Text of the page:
In more recent times, the meteoric rise of “Young Adult” (or YA) literature has fuelled this belief. In the wake of the Harry Potter explosion, publishers started to churn out fantasy and sci-fi series by the dozen, all of them marketed for young readers. This ploy was based in economics, though the evidence now suggests a large portion of YA readers are fully-grown adults. You’re almost statistically as likely to buy The Hunger Games at 13 as you are at 30, driving a very large hole into the theory that it’s only a minority of adults who refuse to put the so-called baby books away. Added to that is the fact that, in reality, YA fantasy makes up only one part of the wider fantasy landscape. The success of Game of Thrones has highlighted a very different side to the genre, one that not even the most liberal parent would let their kids near. And again, Martin’s masterpiece represents only one drop in an ever-expanding ocean of fantasy novels, whose range of themes, style, and complexity could only be ignorantly shoved together.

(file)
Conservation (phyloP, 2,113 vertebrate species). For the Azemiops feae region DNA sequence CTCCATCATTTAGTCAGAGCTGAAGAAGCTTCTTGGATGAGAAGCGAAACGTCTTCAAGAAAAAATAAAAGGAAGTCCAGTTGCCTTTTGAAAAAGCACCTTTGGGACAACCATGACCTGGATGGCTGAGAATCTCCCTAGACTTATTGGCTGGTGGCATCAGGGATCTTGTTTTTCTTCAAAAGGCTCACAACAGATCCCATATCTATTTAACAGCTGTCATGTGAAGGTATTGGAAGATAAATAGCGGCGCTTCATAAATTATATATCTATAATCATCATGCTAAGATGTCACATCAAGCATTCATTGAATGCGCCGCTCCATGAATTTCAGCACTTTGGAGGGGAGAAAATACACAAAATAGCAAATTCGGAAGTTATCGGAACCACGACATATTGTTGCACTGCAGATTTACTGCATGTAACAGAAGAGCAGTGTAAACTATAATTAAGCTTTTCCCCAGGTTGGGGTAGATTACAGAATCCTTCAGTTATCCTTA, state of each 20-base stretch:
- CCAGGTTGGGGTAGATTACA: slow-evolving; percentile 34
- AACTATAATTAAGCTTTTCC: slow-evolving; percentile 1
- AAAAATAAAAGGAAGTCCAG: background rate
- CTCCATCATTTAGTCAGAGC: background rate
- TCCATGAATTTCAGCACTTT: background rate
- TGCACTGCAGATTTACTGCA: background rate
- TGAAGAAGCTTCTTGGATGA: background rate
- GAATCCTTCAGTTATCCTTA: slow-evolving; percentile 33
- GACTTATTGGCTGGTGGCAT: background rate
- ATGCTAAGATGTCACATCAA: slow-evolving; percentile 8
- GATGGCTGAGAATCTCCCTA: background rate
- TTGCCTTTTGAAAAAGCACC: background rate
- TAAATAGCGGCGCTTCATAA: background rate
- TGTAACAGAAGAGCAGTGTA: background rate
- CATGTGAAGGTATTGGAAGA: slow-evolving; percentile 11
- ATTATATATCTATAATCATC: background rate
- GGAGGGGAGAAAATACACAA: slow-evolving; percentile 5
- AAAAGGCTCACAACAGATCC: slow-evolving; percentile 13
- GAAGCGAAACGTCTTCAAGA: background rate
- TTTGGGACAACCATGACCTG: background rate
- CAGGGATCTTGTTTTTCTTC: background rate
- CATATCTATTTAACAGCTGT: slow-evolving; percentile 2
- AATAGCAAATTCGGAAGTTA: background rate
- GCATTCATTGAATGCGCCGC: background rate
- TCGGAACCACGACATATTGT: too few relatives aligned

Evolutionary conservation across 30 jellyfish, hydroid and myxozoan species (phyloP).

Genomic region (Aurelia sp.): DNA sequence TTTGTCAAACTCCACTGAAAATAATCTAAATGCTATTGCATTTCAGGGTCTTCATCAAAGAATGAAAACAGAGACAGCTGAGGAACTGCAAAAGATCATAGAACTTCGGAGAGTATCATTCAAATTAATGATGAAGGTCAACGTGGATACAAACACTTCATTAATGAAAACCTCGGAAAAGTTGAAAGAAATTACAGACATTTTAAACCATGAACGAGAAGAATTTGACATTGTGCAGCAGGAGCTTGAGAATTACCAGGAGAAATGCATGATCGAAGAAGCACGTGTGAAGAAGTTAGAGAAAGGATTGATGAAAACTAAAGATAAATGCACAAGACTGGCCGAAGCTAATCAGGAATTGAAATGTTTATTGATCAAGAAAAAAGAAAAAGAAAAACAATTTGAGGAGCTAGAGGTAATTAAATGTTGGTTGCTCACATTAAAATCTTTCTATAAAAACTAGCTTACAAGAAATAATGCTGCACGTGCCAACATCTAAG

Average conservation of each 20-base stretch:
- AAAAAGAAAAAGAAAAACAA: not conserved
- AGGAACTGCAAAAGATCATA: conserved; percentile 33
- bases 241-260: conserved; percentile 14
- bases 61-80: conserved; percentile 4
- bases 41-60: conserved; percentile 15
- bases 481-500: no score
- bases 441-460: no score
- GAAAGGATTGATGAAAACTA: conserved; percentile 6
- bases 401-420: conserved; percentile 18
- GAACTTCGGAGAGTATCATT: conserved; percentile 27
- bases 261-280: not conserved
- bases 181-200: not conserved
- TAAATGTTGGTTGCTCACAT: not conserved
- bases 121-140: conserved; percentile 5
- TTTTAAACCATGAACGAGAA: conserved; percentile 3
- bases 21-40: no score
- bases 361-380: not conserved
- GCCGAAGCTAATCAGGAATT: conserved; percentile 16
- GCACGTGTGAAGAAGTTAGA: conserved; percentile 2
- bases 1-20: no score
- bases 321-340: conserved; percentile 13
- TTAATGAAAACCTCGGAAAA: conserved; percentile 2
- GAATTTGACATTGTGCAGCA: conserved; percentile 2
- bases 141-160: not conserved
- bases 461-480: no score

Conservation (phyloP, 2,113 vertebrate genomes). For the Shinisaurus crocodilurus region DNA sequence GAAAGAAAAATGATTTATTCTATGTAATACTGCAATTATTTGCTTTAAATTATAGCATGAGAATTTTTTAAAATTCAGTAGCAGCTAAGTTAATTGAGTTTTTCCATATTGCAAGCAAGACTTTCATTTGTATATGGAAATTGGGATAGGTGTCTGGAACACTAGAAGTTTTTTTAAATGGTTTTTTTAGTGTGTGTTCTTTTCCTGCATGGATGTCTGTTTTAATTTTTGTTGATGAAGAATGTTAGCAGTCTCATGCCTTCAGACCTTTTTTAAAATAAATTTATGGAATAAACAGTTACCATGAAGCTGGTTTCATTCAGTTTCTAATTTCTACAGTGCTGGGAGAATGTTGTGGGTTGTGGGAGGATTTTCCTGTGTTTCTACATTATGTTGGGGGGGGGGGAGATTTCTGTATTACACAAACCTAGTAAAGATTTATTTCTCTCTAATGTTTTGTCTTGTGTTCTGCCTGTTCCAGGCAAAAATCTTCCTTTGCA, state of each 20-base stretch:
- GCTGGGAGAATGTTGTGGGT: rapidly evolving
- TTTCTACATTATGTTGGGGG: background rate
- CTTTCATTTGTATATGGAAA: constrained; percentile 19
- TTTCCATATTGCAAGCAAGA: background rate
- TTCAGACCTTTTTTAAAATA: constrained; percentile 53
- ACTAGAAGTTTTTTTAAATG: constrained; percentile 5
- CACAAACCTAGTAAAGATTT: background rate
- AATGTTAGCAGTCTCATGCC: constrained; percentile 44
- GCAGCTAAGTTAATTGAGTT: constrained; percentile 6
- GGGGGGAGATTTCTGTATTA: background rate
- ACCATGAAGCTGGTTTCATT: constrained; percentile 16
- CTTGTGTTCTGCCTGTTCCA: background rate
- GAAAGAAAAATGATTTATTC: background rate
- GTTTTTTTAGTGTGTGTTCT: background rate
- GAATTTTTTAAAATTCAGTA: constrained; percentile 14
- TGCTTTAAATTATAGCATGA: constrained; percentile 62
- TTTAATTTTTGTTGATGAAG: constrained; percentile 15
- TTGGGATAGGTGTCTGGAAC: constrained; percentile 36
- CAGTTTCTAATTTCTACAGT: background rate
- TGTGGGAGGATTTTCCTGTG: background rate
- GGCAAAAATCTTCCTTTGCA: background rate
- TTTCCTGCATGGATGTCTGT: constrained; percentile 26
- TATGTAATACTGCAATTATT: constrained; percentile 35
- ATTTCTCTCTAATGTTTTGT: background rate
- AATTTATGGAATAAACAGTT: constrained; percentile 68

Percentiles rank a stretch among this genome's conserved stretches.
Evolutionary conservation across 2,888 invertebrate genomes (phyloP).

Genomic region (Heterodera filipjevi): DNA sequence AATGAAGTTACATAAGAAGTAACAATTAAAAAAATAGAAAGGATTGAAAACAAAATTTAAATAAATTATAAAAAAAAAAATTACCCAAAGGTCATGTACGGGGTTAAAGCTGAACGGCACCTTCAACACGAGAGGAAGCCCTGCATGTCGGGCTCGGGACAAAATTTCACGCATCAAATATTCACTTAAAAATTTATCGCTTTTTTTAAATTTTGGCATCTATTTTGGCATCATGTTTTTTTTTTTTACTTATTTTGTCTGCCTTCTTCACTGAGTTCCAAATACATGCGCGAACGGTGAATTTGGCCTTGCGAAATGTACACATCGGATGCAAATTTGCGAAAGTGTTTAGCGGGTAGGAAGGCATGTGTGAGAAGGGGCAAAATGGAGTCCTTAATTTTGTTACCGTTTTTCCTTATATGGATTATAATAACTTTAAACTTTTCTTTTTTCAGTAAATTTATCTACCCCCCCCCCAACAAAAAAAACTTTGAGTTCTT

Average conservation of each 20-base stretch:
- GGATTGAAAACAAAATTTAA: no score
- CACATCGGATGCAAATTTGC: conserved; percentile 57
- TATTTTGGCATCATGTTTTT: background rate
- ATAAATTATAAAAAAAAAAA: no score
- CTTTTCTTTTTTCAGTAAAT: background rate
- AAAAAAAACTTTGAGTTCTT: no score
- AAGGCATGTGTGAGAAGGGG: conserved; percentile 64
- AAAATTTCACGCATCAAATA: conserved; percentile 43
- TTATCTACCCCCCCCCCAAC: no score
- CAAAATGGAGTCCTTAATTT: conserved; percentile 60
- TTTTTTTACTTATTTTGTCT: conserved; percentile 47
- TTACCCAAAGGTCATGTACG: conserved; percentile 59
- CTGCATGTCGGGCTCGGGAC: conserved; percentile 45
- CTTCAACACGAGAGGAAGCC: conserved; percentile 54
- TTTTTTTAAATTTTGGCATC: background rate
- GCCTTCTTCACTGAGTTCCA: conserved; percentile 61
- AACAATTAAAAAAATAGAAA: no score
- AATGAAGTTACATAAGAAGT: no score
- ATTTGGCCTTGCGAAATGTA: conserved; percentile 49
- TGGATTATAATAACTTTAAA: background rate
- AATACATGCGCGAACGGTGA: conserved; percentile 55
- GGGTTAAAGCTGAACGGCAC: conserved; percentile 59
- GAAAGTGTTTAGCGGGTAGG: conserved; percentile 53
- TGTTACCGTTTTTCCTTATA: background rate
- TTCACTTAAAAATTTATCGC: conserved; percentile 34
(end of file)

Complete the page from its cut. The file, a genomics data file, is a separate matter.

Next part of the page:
Overall, the only real link between children and fantasy novels is that they have an appetite for them. Of course, given the demand for an active imagination, it’s hardly surprising they do. But where that association becomes problematic is in the assertion that people must grow out of fantasy novels, as they do behaviour or clothes. Because in a world whose issues demand increasingly creative solutions, any ultimatum to give up imagination should be treated as dangerous.
2. It’s a waste of talent
Sadly, this too is a response many fantasy writers will be used to. Oftentimes, the insult is veiled, indirect, or perhaps not even consciously given. It may for example, appear as inoccuous as someone asking you whether you write anything else, a question a romance or thriller writer rarely has to deal with. In this sense, fantasy writers are frequently made justify or apologise for their genre, a phenomenon made all the worse by the negative portrayal of fantasy/sci-fi fans in film and television. Conversely, those who produce more contemporary fiction are treated as true masters of the writing craft, an honour which never seems to trickle down to the legions of equally diligent writers of speculative fiction.